Yom Kippur: Day of Atonement

Yom Kippur, the Day of Atonement, is perhaps the most important holiday in the Jewish calendar. It marks the end of a period of introspection and repentance. No work is performed, and most of the holiday is spent in prayer.

A twenty-five-hour fast begins at sunset on September 29, ending after nightfall on September 30. Did you know that the final service includes the reading of the book of Jonah? It’s read as a reminder of God’s mercy.

The Torah readings for the day are from Leviticus 16:34: “This shall be to you a law for all time: to make atonement for the Israelites for all their sins once a year.”

Share

More Book Minute Features

June 17, 2019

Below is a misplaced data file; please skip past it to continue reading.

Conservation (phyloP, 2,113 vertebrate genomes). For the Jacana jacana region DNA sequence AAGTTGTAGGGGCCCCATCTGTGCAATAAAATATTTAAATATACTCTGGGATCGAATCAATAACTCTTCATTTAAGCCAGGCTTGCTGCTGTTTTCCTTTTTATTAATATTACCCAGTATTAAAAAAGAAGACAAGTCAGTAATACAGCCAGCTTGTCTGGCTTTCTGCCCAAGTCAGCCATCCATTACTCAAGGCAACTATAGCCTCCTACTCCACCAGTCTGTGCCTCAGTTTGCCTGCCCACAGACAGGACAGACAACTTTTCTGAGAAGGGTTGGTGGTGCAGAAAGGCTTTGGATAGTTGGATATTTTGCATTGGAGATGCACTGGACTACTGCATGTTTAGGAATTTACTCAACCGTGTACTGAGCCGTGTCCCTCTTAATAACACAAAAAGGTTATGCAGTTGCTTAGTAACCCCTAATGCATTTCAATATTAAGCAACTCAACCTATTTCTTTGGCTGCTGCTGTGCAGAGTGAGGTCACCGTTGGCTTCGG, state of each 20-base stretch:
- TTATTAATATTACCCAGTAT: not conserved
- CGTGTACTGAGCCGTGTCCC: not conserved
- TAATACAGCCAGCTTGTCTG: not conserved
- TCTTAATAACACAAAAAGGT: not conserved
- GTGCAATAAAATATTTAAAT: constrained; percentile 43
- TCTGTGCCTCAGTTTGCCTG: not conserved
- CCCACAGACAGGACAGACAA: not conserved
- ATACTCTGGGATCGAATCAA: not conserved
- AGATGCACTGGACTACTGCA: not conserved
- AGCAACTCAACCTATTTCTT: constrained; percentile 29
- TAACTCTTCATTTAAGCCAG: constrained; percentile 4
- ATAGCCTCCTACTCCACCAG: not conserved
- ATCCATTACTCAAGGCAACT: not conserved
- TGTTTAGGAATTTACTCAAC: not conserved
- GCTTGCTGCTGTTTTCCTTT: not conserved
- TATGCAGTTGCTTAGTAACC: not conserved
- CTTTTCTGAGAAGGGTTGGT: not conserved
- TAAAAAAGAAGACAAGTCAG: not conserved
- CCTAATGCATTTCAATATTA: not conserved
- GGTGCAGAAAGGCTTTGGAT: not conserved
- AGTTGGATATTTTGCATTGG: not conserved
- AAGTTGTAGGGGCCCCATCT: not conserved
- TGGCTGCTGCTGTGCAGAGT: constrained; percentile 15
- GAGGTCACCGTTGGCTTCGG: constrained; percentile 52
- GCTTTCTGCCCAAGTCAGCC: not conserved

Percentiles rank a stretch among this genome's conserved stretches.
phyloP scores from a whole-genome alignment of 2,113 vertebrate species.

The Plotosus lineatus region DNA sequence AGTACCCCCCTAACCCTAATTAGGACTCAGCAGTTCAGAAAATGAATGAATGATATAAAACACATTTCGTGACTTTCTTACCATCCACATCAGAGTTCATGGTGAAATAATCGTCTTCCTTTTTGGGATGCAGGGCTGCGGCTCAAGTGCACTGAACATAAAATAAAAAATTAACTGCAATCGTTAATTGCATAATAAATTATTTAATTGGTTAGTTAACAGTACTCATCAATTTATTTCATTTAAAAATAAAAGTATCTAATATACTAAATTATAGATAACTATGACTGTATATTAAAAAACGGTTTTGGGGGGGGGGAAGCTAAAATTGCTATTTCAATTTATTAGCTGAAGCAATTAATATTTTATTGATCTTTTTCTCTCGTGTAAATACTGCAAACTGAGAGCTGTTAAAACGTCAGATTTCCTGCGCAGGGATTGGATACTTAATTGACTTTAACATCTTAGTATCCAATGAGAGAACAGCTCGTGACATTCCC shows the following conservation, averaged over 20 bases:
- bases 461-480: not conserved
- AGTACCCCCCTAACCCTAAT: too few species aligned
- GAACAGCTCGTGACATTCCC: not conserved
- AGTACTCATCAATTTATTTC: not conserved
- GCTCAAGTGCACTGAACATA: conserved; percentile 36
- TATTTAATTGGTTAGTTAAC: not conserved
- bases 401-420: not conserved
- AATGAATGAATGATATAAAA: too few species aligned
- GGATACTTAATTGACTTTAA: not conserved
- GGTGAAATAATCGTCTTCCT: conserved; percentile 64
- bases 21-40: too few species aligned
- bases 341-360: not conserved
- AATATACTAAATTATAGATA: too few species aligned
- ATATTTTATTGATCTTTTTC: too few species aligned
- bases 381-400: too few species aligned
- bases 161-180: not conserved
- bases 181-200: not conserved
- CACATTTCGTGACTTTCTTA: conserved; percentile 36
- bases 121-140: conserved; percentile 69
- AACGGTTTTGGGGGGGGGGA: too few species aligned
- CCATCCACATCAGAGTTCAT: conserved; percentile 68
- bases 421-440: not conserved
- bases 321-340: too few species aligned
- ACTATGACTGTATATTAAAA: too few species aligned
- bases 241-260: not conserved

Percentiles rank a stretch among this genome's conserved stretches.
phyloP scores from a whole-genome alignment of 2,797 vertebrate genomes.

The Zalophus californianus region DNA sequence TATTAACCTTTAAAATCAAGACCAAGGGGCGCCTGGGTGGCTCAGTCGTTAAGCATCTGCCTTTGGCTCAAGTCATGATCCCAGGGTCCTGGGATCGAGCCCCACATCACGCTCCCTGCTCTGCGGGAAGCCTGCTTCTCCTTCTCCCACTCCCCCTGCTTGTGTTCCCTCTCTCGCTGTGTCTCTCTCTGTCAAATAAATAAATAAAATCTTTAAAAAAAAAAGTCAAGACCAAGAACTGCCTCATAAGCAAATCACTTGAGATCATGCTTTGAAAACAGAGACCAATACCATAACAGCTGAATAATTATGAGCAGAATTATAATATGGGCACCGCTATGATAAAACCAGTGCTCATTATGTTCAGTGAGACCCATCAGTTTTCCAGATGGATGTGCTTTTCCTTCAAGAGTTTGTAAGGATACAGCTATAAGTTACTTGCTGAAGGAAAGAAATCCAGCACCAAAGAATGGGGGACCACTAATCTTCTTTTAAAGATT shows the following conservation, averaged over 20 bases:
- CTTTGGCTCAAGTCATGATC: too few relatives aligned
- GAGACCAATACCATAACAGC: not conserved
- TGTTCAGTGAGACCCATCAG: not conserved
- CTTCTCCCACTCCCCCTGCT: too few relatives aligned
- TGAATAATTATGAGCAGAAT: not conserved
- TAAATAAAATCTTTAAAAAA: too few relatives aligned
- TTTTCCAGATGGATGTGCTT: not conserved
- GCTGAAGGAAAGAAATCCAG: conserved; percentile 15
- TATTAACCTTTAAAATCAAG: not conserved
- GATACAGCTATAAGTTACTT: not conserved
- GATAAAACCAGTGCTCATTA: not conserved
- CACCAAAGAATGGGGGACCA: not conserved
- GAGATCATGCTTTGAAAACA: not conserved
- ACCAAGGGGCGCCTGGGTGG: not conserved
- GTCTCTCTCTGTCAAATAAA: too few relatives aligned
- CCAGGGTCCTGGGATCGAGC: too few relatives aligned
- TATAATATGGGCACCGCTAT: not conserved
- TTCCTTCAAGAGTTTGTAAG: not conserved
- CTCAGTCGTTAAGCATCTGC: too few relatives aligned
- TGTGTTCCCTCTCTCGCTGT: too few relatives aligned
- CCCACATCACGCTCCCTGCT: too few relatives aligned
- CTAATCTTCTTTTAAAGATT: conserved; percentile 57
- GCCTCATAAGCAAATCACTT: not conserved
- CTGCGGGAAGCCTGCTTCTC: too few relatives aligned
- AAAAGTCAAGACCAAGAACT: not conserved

The Catacombs

Some of the earliest known examples of Christian art portraying biblical figures are actually underground. In miles of tunnels outside the walls of Ro...
June 10, 2019

Shavout

Shavout—the Feast of Weeks, is celebrated seven weeks after Passover—commemorating the first fruits of the harvest, associated with the giving of the...
June 03, 2019

Going Into D-Day With the Bible

In the hours before the Allied invasion of Normandy on June 6, 1944—D-Day—troops were preparing to land on a 50-mile stretch of French coastline. T...